Does a Workers’ Comp Policy Cover Employees Working In Another State?

December 17, 2019

four construction workers reviewing work documents outside near worksite

image credit: Monkey Business Images/shutterstock.com

Have you heard the saying, you go where the job is? Well, this rings true for most contractors, as they often find work outside the state where their business is physically located. On the surface, this doesn’t seem like a problem. However, it’s important to understand how working in a variety of states can pose some Worker’s Compensation (WC) insurance challenges for your company if an employee becomes injured. Before doing work in another state, you need to ask, does my WC insurance provide my employees coverage if they are injured in another state?


The simple answer is yes! Even though your companies WC coverage is based on the state your business is located, your employees still have coverage when they work in other states; this is called extraterritoriality.

Your WC coverage is meant to protect your employees, even when they are outside the primary state. Your coverage will cover the injury, however, it will only pay the max loss benefit of the home state. Employees sometimes claim the injured state’s benefits if they think they are “better” for the employee. Either way, your WC policy steps in to provide the state’s benefits.

The injured state will honor the policy you have from another state unless your employee is considered a resident. If your employee has been working in a state long enough to qualify as a resident per state law, you will need to update your WC policy to include the additional state.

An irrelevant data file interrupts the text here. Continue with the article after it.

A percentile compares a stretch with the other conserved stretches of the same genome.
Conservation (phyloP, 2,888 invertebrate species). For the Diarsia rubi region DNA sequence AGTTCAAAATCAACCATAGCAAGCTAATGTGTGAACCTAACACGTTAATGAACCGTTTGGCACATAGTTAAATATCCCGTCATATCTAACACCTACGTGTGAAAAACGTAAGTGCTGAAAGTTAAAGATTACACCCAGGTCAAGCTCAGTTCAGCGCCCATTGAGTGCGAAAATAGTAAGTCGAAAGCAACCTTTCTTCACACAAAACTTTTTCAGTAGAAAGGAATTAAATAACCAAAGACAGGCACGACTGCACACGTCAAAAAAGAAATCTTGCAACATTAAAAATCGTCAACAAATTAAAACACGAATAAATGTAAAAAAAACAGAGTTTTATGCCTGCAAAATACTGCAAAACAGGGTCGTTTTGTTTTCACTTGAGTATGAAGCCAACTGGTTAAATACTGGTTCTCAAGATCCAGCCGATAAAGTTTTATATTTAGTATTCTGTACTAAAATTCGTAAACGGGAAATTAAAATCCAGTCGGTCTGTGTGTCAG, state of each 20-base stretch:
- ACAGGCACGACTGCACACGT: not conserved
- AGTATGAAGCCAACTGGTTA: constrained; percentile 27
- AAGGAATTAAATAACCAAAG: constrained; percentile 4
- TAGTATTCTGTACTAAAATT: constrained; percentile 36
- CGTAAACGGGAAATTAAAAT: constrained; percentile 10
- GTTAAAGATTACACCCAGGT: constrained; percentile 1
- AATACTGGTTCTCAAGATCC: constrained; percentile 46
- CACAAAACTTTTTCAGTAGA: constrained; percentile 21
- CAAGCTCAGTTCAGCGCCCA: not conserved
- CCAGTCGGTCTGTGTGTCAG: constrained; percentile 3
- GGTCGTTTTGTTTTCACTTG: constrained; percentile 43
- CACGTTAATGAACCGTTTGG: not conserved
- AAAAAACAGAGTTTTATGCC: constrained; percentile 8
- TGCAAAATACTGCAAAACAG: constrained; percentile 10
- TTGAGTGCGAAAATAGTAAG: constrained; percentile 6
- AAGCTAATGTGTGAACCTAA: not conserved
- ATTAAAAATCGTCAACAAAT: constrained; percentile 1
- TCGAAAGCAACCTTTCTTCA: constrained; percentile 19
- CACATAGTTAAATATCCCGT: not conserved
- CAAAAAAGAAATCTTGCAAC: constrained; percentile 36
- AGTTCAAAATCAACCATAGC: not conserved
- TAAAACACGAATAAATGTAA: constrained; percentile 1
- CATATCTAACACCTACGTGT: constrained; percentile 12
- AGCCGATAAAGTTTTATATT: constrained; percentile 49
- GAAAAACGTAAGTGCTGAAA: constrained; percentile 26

If your company’s WC policy has reciprocity, the policy will respond regarding the state of injury laws. For example, if your WC policy has “All States Coverage (outside monopolistic states)” listed, then the reciprocity will apply. However, if your WC policy lists specific states, reciprocity will only apply to those specific states, as jurisdiction is limited to those states. Any additional states that aren’t listed will have no jurisdiction.

It’s important to review how your WC policy is written, as it determines which state is responsible for the benefits. Some Brokers are not licensed to write in other states, which prevents them from writing an extended coverage on polices.

If you’re not sure if your WC coverage is providing the proper coverage among states you work in, reach out to TSIB today for a full insurance and risk management review!

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Topics: Workers' Compensation

Written by The TSIB Team